Hirsch said he spent the next several years trying to convince commissioners of the program’s value and that the county should fund the purchases, but he felt he was getting nowhere. Then, on the return trip from Lancaster County, Penn., where he and other local residents toured preserved farmland, two members of the contingent asked him to run for the commission.

“I looked at them and thought to myself, ‘I’m not sure they know who they’re talking to because I’m just a regular guy. I’m not a politician,’” he said. “I think what everyone out there is looking for at all levels of government is just someone who represents people, their problems and their perspectives. And I promised everyone and myself that no matter what the issue, no matter what the problem, I would be open minded, I would listen and I would do my very best,” he said.

“I think that’s what has gotten me to where I am. I am very grateful for it and I’m certainly not going to forget it. I’m not somebody to sit idle. I really want to make a difference; I want to have an impact. I want to change things for the better and, believe it or not, the easy part is getting elected. The hard part is actually accomplishing something, or affecting something.”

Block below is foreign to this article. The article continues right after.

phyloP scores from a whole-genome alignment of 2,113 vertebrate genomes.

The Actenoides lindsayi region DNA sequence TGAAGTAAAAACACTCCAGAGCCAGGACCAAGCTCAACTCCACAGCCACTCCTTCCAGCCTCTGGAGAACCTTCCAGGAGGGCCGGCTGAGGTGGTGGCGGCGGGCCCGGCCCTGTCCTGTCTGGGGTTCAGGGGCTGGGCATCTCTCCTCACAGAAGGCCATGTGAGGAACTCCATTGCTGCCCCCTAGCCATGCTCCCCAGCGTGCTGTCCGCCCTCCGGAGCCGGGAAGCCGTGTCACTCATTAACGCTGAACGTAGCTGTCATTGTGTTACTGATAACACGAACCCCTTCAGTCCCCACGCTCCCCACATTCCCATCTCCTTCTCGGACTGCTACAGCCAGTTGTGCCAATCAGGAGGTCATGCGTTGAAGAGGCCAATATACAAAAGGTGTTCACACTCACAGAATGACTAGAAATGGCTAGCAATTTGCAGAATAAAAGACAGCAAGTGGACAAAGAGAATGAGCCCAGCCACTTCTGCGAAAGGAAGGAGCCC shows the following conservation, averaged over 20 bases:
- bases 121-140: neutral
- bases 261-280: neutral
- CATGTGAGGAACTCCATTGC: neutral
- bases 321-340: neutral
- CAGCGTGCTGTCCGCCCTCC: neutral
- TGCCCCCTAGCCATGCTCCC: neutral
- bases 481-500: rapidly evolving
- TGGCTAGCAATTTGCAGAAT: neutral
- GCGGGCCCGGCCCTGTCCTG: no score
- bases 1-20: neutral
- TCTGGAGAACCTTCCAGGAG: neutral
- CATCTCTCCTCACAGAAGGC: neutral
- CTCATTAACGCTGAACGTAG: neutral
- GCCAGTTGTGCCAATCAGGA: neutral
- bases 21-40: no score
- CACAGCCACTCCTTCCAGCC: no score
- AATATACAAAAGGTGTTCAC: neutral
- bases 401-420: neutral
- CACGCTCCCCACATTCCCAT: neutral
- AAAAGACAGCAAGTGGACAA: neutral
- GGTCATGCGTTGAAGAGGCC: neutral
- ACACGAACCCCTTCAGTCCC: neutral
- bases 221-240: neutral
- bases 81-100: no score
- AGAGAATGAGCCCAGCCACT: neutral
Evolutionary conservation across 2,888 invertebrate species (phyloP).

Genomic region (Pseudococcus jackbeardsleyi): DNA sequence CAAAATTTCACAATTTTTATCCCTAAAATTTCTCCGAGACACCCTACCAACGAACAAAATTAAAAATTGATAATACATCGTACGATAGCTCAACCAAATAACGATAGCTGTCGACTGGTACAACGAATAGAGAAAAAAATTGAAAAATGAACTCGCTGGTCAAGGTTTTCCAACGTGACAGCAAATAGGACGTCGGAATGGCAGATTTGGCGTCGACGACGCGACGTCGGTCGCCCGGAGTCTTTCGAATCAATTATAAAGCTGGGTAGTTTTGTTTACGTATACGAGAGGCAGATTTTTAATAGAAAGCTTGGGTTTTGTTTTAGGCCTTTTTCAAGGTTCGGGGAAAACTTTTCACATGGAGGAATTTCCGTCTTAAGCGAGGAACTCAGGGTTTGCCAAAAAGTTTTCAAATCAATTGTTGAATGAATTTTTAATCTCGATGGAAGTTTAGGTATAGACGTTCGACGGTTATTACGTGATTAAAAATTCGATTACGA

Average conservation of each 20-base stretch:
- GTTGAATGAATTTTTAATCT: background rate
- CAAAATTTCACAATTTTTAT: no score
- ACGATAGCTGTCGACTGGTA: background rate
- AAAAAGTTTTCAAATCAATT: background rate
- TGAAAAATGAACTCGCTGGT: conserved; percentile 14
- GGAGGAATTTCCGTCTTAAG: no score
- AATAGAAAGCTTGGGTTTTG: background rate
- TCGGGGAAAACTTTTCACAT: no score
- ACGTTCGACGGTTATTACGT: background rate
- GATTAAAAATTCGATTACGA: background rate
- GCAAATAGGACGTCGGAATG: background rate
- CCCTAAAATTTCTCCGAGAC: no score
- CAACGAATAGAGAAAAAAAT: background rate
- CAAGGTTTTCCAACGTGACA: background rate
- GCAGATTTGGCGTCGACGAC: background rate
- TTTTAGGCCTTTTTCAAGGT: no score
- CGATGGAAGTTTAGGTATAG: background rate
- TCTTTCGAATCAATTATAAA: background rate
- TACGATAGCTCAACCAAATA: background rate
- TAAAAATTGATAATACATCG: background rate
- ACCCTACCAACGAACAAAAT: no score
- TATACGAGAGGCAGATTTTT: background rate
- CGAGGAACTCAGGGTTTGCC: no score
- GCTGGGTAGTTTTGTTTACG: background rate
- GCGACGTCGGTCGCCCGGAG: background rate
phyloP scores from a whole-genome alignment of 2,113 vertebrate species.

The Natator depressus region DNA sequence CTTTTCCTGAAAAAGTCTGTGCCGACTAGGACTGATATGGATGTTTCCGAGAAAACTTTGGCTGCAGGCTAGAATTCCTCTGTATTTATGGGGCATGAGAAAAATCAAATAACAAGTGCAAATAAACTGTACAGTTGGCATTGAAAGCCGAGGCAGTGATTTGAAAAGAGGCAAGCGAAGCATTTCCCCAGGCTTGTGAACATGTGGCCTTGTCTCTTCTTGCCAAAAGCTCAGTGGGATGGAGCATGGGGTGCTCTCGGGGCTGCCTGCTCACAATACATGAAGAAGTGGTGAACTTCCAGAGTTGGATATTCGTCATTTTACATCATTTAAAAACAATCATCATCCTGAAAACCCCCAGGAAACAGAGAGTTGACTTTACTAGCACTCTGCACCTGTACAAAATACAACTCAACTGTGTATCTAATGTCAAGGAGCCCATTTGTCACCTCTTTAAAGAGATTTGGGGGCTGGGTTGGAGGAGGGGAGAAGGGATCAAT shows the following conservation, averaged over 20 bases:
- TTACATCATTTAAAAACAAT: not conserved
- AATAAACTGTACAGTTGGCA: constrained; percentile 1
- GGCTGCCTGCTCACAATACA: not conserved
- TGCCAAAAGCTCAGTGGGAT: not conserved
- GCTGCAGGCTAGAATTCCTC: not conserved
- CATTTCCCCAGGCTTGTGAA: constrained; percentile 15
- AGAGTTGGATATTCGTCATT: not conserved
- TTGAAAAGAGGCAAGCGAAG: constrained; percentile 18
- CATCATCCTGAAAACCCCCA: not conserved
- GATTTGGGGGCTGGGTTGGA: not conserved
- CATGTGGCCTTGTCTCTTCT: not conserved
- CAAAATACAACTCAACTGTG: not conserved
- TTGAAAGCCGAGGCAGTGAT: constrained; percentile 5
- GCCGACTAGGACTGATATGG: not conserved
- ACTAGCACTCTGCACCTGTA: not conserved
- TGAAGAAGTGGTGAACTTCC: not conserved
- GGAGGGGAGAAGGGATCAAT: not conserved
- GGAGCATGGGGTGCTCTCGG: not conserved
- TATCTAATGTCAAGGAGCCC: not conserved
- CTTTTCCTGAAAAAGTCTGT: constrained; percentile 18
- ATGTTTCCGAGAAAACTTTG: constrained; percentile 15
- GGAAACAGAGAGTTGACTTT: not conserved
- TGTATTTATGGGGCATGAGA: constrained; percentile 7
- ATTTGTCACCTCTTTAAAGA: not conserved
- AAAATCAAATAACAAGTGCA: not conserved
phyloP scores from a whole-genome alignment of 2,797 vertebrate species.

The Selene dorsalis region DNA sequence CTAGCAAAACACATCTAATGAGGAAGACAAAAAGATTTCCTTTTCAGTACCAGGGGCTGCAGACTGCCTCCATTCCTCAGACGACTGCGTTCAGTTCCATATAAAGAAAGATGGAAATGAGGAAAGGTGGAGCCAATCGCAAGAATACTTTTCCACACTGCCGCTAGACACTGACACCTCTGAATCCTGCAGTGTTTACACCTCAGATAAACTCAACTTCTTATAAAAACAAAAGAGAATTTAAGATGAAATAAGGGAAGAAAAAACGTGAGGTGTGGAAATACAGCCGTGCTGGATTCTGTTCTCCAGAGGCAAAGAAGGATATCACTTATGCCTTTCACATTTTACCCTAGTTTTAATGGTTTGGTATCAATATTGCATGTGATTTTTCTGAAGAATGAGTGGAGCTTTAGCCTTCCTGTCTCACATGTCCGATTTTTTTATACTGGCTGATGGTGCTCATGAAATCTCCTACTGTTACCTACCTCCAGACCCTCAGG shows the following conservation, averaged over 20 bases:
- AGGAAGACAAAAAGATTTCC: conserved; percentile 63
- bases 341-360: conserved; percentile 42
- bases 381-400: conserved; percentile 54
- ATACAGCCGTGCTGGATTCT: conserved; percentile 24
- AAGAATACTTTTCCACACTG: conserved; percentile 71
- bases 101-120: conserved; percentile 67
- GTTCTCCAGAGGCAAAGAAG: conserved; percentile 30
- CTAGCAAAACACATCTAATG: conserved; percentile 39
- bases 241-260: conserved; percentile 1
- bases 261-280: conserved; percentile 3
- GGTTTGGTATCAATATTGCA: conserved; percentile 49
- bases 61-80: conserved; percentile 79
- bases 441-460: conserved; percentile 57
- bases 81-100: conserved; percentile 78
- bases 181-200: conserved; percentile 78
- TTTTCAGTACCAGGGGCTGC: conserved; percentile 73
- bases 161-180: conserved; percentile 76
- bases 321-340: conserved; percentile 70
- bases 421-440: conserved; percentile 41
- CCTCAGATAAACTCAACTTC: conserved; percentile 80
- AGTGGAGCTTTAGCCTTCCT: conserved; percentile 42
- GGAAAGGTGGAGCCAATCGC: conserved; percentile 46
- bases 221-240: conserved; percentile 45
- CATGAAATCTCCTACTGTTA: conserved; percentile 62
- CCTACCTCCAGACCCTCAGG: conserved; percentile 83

Hirsch was part of a group that was able to make a sizeable change: In late 2009, the board agreed to fund the PDR program. Over the last two budgets including this year’s, $550,000 has gone into that effort.

Although he said he is “a Republican to his core,” Hirsch also said he is concerned that his party’s current 15-to-4 majority on the commission will erase some of the bipartisan gains that nudged the board into a different operating direction over the past two years. “With what I call all these ‘old-guard guys’ coming back, I think that the board may be going a little bit back to the old way of doing things,” he said.

“Most people felt getting funding for farmland protection was my main focus, but it really was changing the way the board operates. That was even more important and was even a bigger accomplishment to me,” he said.

Still, the PDR program remains on his front burner. “I think the greatest contribution I could make would be to educate other commissioners on the importance of farmland preservation and the economic impact of agriculture in the county.”

As for his immediate future, Hirsch sees quality topping quantity.

“I’ve always been driven to really accomplish a lot. But when you get into your 40s, you realize maybe you’re not going to accomplish everything you thought you would. I’ve been hit a little bit with that. So I guess I’m at a point where I’m trying not to put too much pressure on myself,” he said. “But I see the next step for me is I’m just going to do the very best job I can.”